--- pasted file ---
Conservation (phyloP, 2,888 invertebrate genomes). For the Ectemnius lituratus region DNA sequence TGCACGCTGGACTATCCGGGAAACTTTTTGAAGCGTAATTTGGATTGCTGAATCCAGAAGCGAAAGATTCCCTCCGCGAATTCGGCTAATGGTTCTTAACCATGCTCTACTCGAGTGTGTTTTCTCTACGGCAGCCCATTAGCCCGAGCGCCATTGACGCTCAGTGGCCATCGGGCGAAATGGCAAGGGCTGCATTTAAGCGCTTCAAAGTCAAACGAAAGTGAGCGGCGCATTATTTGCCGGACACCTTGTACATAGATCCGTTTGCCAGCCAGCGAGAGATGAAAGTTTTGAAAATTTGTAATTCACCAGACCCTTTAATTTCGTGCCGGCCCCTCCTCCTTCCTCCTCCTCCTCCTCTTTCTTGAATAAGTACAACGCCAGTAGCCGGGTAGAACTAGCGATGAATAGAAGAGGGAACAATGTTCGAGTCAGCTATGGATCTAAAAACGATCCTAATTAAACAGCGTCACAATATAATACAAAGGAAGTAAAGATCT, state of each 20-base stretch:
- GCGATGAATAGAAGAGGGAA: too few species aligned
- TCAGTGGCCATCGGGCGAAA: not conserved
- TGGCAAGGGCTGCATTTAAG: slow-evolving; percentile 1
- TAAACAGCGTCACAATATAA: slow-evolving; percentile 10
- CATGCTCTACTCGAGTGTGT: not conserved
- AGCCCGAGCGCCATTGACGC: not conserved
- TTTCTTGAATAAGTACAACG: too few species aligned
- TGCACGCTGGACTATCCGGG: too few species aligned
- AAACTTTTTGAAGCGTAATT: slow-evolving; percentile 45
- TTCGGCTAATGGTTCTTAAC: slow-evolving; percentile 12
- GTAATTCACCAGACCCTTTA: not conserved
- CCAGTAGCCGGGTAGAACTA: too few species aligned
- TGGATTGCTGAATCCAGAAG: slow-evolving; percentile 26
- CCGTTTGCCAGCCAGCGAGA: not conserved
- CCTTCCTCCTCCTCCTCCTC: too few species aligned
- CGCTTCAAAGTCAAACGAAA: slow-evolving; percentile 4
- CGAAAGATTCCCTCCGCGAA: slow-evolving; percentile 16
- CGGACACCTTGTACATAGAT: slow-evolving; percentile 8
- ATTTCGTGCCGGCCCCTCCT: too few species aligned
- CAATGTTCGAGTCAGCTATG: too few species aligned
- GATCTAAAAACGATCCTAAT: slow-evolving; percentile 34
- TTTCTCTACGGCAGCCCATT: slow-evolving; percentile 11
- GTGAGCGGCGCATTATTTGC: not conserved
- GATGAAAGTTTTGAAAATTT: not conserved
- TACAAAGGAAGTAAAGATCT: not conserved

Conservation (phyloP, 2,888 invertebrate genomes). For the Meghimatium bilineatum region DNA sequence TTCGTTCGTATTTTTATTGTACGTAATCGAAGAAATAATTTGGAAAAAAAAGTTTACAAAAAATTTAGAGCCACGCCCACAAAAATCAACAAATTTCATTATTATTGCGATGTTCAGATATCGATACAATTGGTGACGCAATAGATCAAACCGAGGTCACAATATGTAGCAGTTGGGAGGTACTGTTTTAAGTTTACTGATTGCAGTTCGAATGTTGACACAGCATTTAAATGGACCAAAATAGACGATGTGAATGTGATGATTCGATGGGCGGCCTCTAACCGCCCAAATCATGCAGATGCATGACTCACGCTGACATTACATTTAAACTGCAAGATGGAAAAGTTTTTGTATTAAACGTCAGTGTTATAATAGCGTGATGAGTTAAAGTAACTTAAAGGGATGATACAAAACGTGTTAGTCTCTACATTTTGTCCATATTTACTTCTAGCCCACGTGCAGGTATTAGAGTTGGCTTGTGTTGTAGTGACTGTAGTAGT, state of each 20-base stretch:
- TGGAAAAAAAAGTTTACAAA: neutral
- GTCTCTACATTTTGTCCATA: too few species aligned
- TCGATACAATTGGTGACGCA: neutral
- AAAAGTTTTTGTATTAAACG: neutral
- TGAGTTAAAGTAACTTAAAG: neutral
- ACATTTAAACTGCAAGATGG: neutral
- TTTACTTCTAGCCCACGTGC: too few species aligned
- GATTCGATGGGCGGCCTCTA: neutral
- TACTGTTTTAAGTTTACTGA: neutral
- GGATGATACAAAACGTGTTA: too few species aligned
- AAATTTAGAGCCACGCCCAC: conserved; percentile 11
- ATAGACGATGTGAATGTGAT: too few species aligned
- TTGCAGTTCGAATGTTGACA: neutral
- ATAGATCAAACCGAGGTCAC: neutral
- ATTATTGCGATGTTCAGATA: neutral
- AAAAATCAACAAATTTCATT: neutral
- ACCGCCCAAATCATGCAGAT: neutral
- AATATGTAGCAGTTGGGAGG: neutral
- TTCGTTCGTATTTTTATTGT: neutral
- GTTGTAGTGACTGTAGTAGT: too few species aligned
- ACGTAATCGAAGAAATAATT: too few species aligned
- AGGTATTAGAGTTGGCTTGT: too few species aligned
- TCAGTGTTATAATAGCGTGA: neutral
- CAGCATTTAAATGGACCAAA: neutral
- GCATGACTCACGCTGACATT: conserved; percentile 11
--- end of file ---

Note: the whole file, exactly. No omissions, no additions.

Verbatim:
Conservation (phyloP, 2,888 invertebrate genomes). For the Ectemnius lituratus region DNA sequence TGCACGCTGGACTATCCGGGAAACTTTTTGAAGCGTAATTTGGATTGCTGAATCCAGAAGCGAAAGATTCCCTCCGCGAATTCGGCTAATGGTTCTTAACCATGCTCTACTCGAGTGTGTTTTCTCTACGGCAGCCCATTAGCCCGAGCGCCATTGACGCTCAGTGGCCATCGGGCGAAATGGCAAGGGCTGCATTTAAGCGCTTCAAAGTCAAACGAAAGTGAGCGGCGCATTATTTGCCGGACACCTTGTACATAGATCCGTTTGCCAGCCAGCGAGAGATGAAAGTTTTGAAAATTTGTAATTCACCAGACCCTTTAATTTCGTGCCGGCCCCTCCTCCTTCCTCCTCCTCCTCCTCTTTCTTGAATAAGTACAACGCCAGTAGCCGGGTAGAACTAGCGATGAATAGAAGAGGGAACAATGTTCGAGTCAGCTATGGATCTAAAAACGATCCTAATTAAACAGCGTCACAATATAATACAAAGGAAGTAAAGATCT, state of each 20-base stretch:
- GCGATGAATAGAAGAGGGAA: too few species aligned
- TCAGTGGCCATCGGGCGAAA: not conserved
- TGGCAAGGGCTGCATTTAAG: slow-evolving; percentile 1
- TAAACAGCGTCACAATATAA: slow-evolving; percentile 10
- CATGCTCTACTCGAGTGTGT: not conserved
- AGCCCGAGCGCCATTGACGC: not conserved
- TTTCTTGAATAAGTACAACG: too few species aligned
- TGCACGCTGGACTATCCGGG: too few species aligned
- AAACTTTTTGAAGCGTAATT: slow-evolving; percentile 45
- TTCGGCTAATGGTTCTTAAC: slow-evolving; percentile 12
- GTAATTCACCAGACCCTTTA: not conserved
- CCAGTAGCCGGGTAGAACTA: too few species aligned
- TGGATTGCTGAATCCAGAAG: slow-evolving; percentile 26
- CCGTTTGCCAGCCAGCGAGA: not conserved
- CCTTCCTCCTCCTCCTCCTC: too few species aligned
- CGCTTCAAAGTCAAACGAAA: slow-evolving; percentile 4
- CGAAAGATTCCCTCCGCGAA: slow-evolving; percentile 16
- CGGACACCTTGTACATAGAT: slow-evolving; percentile 8
- ATTTCGTGCCGGCCCCTCCT: too few species aligned
- CAATGTTCGAGTCAGCTATG: too few species aligned
- GATCTAAAAACGATCCTAAT: slow-evolving; percentile 34
- TTTCTCTACGGCAGCCCATT: slow-evolving; percentile 11
- GTGAGCGGCGCATTATTTGC: not conserved
- GATGAAAGTTTTGAAAATTT: not conserved
- TACAAAGGAAGTAAAGATCT: not conserved

Conservation (phyloP, 2,888 invertebrate genomes). For the Meghimatium bilineatum region DNA sequence TTCGTTCGTATTTTTATTGTACGTAATCGAAGAAATAATTTGGAAAAAAAAGTTTACAAAAAATTTAGAGCCACGCCCACAAAAATCAACAAATTTCATTATTATTGCGATGTTCAGATATCGATACAATTGGTGACGCAATAGATCAAACCGAGGTCACAATATGTAGCAGTTGGGAGGTACTGTTTTAAGTTTACTGATTGCAGTTCGAATGTTGACACAGCATTTAAATGGACCAAAATAGACGATGTGAATGTGATGATTCGATGGGCGGCCTCTAACCGCCCAAATCATGCAGATGCATGACTCACGCTGACATTACATTTAAACTGCAAGATGGAAAAGTTTTTGTATTAAACGTCAGTGTTATAATAGCGTGATGAGTTAAAGTAACTTAAAGGGATGATACAAAACGTGTTAGTCTCTACATTTTGTCCATATTTACTTCTAGCCCACGTGCAGGTATTAGAGTTGGCTTGTGTTGTAGTGACTGTAGTAGT, state of each 20-base stretch:
- TGGAAAAAAAAGTTTACAAA: neutral
- GTCTCTACATTTTGTCCATA: too few species aligned
- TCGATACAATTGGTGACGCA: neutral
- AAAAGTTTTTGTATTAAACG: neutral
- TGAGTTAAAGTAACTTAAAG: neutral
- ACATTTAAACTGCAAGATGG: neutral
- TTTACTTCTAGCCCACGTGC: too few species aligned
- GATTCGATGGGCGGCCTCTA: neutral
- TACTGTTTTAAGTTTACTGA: neutral
- GGATGATACAAAACGTGTTA: too few species aligned
- AAATTTAGAGCCACGCCCAC: conserved; percentile 11
- ATAGACGATGTGAATGTGAT: too few species aligned
- TTGCAGTTCGAATGTTGACA: neutral
- ATAGATCAAACCGAGGTCAC: neutral
- ATTATTGCGATGTTCAGATA: neutral
- AAAAATCAACAAATTTCATT: neutral
- ACCGCCCAAATCATGCAGAT: neutral
- AATATGTAGCAGTTGGGAGG: neutral
- TTCGTTCGTATTTTTATTGT: neutral
- GTTGTAGTGACTGTAGTAGT: too few species aligned
- ACGTAATCGAAGAAATAATT: too few species aligned
- AGGTATTAGAGTTGGCTTGT: too few species aligned
- TCAGTGTTATAATAGCGTGA: neutral
- CAGCATTTAAATGGACCAAA: neutral
- GCATGACTCACGCTGACATT: conserved; percentile 11